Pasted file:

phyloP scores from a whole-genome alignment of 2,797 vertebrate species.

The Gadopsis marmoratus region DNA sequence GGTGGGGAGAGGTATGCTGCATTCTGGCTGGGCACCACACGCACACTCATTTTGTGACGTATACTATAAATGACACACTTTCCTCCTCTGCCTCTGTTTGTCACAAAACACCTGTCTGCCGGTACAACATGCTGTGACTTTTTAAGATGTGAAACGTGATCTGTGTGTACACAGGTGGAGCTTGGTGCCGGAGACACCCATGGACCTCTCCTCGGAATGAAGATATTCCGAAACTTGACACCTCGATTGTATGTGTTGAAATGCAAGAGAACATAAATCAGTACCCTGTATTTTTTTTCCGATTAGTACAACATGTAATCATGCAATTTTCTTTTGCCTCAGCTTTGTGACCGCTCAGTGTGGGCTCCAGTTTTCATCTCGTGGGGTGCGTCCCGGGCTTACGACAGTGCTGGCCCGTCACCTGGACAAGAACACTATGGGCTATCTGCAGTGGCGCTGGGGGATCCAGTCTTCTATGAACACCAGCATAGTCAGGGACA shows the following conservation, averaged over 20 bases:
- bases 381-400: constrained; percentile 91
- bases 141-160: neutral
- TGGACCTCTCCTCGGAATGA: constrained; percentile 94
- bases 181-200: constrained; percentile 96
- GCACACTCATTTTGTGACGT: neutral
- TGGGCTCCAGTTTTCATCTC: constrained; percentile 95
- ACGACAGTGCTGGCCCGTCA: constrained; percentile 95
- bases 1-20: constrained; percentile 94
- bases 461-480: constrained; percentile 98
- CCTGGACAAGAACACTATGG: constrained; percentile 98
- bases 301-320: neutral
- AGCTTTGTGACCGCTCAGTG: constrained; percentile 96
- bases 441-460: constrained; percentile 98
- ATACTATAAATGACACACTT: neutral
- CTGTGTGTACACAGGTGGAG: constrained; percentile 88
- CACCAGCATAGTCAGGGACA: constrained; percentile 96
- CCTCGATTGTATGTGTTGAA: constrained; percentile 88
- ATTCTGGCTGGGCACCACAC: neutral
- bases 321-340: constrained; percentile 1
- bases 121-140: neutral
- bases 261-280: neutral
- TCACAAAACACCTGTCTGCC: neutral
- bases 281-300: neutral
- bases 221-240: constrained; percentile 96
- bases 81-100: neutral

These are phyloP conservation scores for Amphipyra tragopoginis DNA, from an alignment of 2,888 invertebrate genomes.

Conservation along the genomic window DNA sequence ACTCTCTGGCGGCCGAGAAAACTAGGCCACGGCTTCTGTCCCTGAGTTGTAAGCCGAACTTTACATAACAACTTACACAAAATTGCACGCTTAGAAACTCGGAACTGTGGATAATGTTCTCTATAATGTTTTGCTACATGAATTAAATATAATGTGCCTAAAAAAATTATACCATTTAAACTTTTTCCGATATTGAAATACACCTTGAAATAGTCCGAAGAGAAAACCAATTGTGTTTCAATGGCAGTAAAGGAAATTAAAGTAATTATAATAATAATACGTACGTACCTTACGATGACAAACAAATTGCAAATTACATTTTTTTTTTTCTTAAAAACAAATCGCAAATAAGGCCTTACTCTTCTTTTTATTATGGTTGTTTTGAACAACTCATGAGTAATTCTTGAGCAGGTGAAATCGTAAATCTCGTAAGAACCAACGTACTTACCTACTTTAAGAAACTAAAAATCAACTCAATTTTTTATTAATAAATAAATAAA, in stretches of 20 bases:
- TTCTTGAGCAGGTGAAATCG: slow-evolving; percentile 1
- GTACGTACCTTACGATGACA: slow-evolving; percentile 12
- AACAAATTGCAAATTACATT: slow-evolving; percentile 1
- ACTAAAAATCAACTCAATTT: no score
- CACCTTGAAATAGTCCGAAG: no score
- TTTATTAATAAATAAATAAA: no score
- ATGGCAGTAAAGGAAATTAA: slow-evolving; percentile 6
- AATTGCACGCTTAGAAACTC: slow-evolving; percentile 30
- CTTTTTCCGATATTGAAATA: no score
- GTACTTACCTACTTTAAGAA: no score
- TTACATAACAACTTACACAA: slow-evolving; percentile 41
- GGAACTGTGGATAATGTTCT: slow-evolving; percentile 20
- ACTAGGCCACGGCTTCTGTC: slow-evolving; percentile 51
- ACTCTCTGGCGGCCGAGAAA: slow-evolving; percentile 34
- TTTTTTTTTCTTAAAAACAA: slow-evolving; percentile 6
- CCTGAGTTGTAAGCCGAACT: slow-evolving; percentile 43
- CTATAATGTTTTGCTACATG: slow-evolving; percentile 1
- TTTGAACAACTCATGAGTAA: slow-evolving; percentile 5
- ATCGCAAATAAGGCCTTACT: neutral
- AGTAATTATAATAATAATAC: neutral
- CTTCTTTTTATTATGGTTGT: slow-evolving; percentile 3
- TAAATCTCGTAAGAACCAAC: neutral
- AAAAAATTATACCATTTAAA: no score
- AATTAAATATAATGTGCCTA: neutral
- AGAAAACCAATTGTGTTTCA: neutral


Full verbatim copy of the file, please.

phyloP scores from a whole-genome alignment of 2,797 vertebrate species.

The Gadopsis marmoratus region DNA sequence GGTGGGGAGAGGTATGCTGCATTCTGGCTGGGCACCACACGCACACTCATTTTGTGACGTATACTATAAATGACACACTTTCCTCCTCTGCCTCTGTTTGTCACAAAACACCTGTCTGCCGGTACAACATGCTGTGACTTTTTAAGATGTGAAACGTGATCTGTGTGTACACAGGTGGAGCTTGGTGCCGGAGACACCCATGGACCTCTCCTCGGAATGAAGATATTCCGAAACTTGACACCTCGATTGTATGTGTTGAAATGCAAGAGAACATAAATCAGTACCCTGTATTTTTTTTCCGATTAGTACAACATGTAATCATGCAATTTTCTTTTGCCTCAGCTTTGTGACCGCTCAGTGTGGGCTCCAGTTTTCATCTCGTGGGGTGCGTCCCGGGCTTACGACAGTGCTGGCCCGTCACCTGGACAAGAACACTATGGGCTATCTGCAGTGGCGCTGGGGGATCCAGTCTTCTATGAACACCAGCATAGTCAGGGACA shows the following conservation, averaged over 20 bases:
- bases 381-400: constrained; percentile 91
- bases 141-160: neutral
- TGGACCTCTCCTCGGAATGA: constrained; percentile 94
- bases 181-200: constrained; percentile 96
- GCACACTCATTTTGTGACGT: neutral
- TGGGCTCCAGTTTTCATCTC: constrained; percentile 95
- ACGACAGTGCTGGCCCGTCA: constrained; percentile 95
- bases 1-20: constrained; percentile 94
- bases 461-480: constrained; percentile 98
- CCTGGACAAGAACACTATGG: constrained; percentile 98
- bases 301-320: neutral
- AGCTTTGTGACCGCTCAGTG: constrained; percentile 96
- bases 441-460: constrained; percentile 98
- ATACTATAAATGACACACTT: neutral
- CTGTGTGTACACAGGTGGAG: constrained; percentile 88
- CACCAGCATAGTCAGGGACA: constrained; percentile 96
- CCTCGATTGTATGTGTTGAA: constrained; percentile 88
- ATTCTGGCTGGGCACCACAC: neutral
- bases 321-340: constrained; percentile 1
- bases 121-140: neutral
- bases 261-280: neutral
- TCACAAAACACCTGTCTGCC: neutral
- bases 281-300: neutral
- bases 221-240: constrained; percentile 96
- bases 81-100: neutral

These are phyloP conservation scores for Amphipyra tragopoginis DNA, from an alignment of 2,888 invertebrate genomes.

Conservation along the genomic window DNA sequence ACTCTCTGGCGGCCGAGAAAACTAGGCCACGGCTTCTGTCCCTGAGTTGTAAGCCGAACTTTACATAACAACTTACACAAAATTGCACGCTTAGAAACTCGGAACTGTGGATAATGTTCTCTATAATGTTTTGCTACATGAATTAAATATAATGTGCCTAAAAAAATTATACCATTTAAACTTTTTCCGATATTGAAATACACCTTGAAATAGTCCGAAGAGAAAACCAATTGTGTTTCAATGGCAGTAAAGGAAATTAAAGTAATTATAATAATAATACGTACGTACCTTACGATGACAAACAAATTGCAAATTACATTTTTTTTTTTCTTAAAAACAAATCGCAAATAAGGCCTTACTCTTCTTTTTATTATGGTTGTTTTGAACAACTCATGAGTAATTCTTGAGCAGGTGAAATCGTAAATCTCGTAAGAACCAACGTACTTACCTACTTTAAGAAACTAAAAATCAACTCAATTTTTTATTAATAAATAAATAAA, in stretches of 20 bases:
- TTCTTGAGCAGGTGAAATCG: slow-evolving; percentile 1
- GTACGTACCTTACGATGACA: slow-evolving; percentile 12
- AACAAATTGCAAATTACATT: slow-evolving; percentile 1
- ACTAAAAATCAACTCAATTT: no score
- CACCTTGAAATAGTCCGAAG: no score
- TTTATTAATAAATAAATAAA: no score
- ATGGCAGTAAAGGAAATTAA: slow-evolving; percentile 6
- AATTGCACGCTTAGAAACTC: slow-evolving; percentile 30
- CTTTTTCCGATATTGAAATA: no score
- GTACTTACCTACTTTAAGAA: no score
- TTACATAACAACTTACACAA: slow-evolving; percentile 41
- GGAACTGTGGATAATGTTCT: slow-evolving; percentile 20
- ACTAGGCCACGGCTTCTGTC: slow-evolving; percentile 51
- ACTCTCTGGCGGCCGAGAAA: slow-evolving; percentile 34
- TTTTTTTTTCTTAAAAACAA: slow-evolving; percentile 6
- CCTGAGTTGTAAGCCGAACT: slow-evolving; percentile 43
- CTATAATGTTTTGCTACATG: slow-evolving; percentile 1
- TTTGAACAACTCATGAGTAA: slow-evolving; percentile 5
- ATCGCAAATAAGGCCTTACT: neutral
- AGTAATTATAATAATAATAC: neutral
- CTTCTTTTTATTATGGTTGT: slow-evolving; percentile 3
- TAAATCTCGTAAGAACCAAC: neutral
- AAAAAATTATACCATTTAAA: no score
- AATTAAATATAATGTGCCTA: neutral
- AGAAAACCAATTGTGTTTCA: neutral